Acupuncture for Dry Eyes
We don’t usually notice how our eyes feel until something is wrong with them. Having dry eyes is the sensation of something being stuck in the eye or a gritty, scratchy, stingy, or uncomfortable feeling; In some cases there can be eye redness, light sensitivity, blurry vision, or eye fatigue. Episodes of these feelings can be interspersed with excessive tearing as the eye tries to compensate for the dryness. If left untreated, chronic dry eyes can damage the eye tissues and cause vision problems (1).
Typically, the eyes to stay moist and comfortable by producing a steady stream of basal tears to lubricate the cells and protect them from the environment. Dry eyes occur when this tear production decreases, tear evaporation increases, or tear composition is imbalanced (2).
What are the most common causes of dry eyes?
There are a number of reason why people experience dry eyes:
- Age – tear production declines with age and is more common in people over 50 and in women postmenopause (3)
- Medication – antihistamines, decongestants, antidepressants, birth control pills and others can potentially cause dry eyes
- Disease – autoimmune conditions, diabetes, rheumatoid arthritis, and thyroid disorders are some of the more common diseases that can be accompanied by dry eyes (i.e. blepharitis, Sjogren’s disease, etc.)
- Environmental conditions – dry environments can increase tear evaporation as well as exposure to wind or smoke, seasonal allergies can also contribute to dry eyes
- Too much screen time – encourages less blinking which decreases the moisture spread over the eye
Standard Western medical treatments
Having an optometrist or eye care professional examine your eyes is usually the first step to treatment. They will perform a comprehensive eye exam and potentially other tests to measure the volume and quality of your tears.
The most common treatment is over-the-counter eye drops that act as artificial tears to lubricate the eyes and reduce discomfort. Other treatments such as anti-inflammatories, tear stimulating drugs, and surgery are considered on a case by case basis depending on the severity and persistence of symptoms. If the dry eyes are being caused by a medication or other underlying medical condition, a doctor can adjust medications or will refer their patient to the most appropriate specialist. Lastly, environmental and lifestyle changes are suggested to reduce stress on the eyes: limit screen time or take frequent breaks to close your eyes or blink several times, and avoid exposure to dry, windy, or smoky environments.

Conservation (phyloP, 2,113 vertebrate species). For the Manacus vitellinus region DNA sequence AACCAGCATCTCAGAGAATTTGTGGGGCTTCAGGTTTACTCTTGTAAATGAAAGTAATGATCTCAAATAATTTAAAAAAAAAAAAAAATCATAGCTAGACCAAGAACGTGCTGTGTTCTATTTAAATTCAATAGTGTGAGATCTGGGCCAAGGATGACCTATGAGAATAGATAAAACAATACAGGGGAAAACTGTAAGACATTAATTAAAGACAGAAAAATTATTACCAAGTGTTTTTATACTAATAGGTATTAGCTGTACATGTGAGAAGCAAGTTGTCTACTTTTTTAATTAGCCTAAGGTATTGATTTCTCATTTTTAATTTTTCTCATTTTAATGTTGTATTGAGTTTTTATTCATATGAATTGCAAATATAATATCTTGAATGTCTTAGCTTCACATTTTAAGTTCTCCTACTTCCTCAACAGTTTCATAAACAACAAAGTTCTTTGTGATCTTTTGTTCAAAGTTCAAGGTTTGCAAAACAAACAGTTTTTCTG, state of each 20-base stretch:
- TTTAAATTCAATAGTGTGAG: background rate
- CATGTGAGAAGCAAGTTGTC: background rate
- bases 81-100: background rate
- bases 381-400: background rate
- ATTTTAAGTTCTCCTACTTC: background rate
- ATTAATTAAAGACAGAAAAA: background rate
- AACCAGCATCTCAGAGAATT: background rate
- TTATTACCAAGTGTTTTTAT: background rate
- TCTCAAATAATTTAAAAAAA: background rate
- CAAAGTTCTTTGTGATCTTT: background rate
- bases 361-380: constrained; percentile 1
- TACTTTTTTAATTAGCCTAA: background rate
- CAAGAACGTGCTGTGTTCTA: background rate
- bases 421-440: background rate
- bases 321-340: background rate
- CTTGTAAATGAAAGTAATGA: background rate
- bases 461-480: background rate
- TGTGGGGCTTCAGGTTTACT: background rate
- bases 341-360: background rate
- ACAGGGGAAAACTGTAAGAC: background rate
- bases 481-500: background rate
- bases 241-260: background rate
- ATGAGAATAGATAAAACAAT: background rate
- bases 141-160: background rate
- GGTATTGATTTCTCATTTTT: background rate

How can Traditional Chinese Medicine and Acupuncture treat dry eyes?
In Traditional Chinese Medicine, we know health and lubrication of the eyes is made possible by the internal health of other organs. Dry eyes are often a sign of an internal imbalance that causes dryness in other areas of the body (i.e. for some dry eye patients we focus on improving the function of the Large Intestine, which then helps moisten the eyes). Traditional Chinese Medicine will adjust these internal imbalances to help the body process moisture, reduce dryness, and benefit the eyes.
A 2015 study reviewed research involving acupuncture for dry eyes and concluded that “acupuncture therapy is effective for the dry eye patients, partly better than artificial tear treatment” (4), while another from 2016 concluded that acupuncture improved ocular symptoms, increased the amount of tear secretion, and extended the break-up time of tear film more than the drugs used in control groups (5).
Another study compared acupuncture to eye drops for the treatment of dry eyes, which also showed positive results for the treatment of dry eyes with acupuncture. A group of 150 patients with dry eyes were divided into two groups: one that received four weeks of acupuncture treatment and another that received artificial tear treatment. Immediately after treatment, both groups had improved and noticed less dry eye. However, eight weeks after the treatments, the group that used the eye drops had their dry eye symptoms return. Whereas the group that used acupuncture did not have their symptoms return and noticed less dry eye (6).
How can Acupuncture help treat dry eyes?
An acupuncture treatment for dry eyes will address both the dry eyes symptom, as well as any internal imbalance that is contributing to the condition. Through the acupuncture, we are able to stimulate the glands surrounding the eye both directly and indirectly, to increase the oil production (which keeps the eye moistened). Surprising to most, most of the acupuncture points used are actually in the ears and hands. No needles go into the eye. Find out more about how we treat eye conditions, as well as other conditions we treat.
If you or a loved one are dealing with the discomfort of dry eyes, please do not hesitate to contact us to find out if/how Acupuncture and Traditional Chinese Medicine can benefit you.